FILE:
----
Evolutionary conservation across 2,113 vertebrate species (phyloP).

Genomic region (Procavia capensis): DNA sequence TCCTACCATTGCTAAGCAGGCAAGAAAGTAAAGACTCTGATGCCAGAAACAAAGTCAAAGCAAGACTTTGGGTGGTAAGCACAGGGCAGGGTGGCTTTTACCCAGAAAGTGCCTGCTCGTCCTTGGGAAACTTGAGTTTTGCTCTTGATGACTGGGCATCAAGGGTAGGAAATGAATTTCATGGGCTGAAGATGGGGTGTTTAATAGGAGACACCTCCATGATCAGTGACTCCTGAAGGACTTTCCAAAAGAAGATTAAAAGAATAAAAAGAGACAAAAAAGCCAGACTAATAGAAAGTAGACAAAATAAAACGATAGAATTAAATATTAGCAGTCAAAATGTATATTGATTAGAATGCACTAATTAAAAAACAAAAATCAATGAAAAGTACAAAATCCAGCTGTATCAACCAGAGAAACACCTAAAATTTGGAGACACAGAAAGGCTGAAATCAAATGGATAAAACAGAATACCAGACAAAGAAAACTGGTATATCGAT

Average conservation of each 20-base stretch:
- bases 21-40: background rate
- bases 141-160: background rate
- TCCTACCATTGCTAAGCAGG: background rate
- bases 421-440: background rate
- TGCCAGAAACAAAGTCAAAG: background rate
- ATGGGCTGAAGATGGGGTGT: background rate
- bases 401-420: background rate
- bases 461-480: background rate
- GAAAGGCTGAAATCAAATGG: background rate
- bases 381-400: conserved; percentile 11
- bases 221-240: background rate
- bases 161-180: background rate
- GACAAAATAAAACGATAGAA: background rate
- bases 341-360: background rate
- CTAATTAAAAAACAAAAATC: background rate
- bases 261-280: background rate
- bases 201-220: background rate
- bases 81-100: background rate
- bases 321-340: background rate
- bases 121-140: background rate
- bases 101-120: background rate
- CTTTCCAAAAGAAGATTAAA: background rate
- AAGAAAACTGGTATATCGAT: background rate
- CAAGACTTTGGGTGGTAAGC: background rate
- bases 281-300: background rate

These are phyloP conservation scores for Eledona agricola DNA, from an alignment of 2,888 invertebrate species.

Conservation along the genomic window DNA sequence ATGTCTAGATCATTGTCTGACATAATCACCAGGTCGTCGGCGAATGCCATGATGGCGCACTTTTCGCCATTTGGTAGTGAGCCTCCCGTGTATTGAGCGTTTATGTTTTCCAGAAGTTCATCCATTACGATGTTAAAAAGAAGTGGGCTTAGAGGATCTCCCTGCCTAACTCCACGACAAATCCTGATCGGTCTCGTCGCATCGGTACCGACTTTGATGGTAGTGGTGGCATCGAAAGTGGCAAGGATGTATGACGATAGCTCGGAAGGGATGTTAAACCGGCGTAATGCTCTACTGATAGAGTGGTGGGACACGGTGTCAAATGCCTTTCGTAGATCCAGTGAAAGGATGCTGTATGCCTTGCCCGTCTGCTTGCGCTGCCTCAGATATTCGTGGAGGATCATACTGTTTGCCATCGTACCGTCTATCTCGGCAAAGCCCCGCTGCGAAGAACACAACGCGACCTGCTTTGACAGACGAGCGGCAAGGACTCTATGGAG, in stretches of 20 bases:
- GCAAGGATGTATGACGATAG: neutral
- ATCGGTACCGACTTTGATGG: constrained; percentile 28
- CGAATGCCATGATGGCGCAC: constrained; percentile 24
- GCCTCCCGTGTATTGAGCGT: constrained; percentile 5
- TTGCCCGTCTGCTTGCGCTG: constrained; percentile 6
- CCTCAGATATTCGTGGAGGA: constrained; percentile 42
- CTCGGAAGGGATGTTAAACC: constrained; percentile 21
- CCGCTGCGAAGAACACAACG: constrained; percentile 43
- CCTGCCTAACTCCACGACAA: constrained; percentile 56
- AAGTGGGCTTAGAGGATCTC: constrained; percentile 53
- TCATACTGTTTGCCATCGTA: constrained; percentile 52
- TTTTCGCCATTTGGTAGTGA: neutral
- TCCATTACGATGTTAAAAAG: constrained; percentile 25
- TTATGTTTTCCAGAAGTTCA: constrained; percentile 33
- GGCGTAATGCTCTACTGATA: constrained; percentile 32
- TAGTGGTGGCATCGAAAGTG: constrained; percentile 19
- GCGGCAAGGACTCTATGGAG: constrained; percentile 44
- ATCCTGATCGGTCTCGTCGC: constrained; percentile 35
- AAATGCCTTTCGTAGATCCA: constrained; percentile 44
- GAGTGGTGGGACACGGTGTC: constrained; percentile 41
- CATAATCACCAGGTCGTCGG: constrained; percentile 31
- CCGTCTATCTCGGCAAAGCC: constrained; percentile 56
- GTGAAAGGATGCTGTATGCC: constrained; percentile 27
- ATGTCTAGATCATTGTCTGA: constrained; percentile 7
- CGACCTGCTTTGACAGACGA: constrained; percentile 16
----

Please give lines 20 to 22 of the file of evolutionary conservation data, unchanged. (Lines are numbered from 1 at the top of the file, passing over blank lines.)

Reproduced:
- bases 201-220: background rate
- bases 81-100: background rate
- bases 321-340: background rate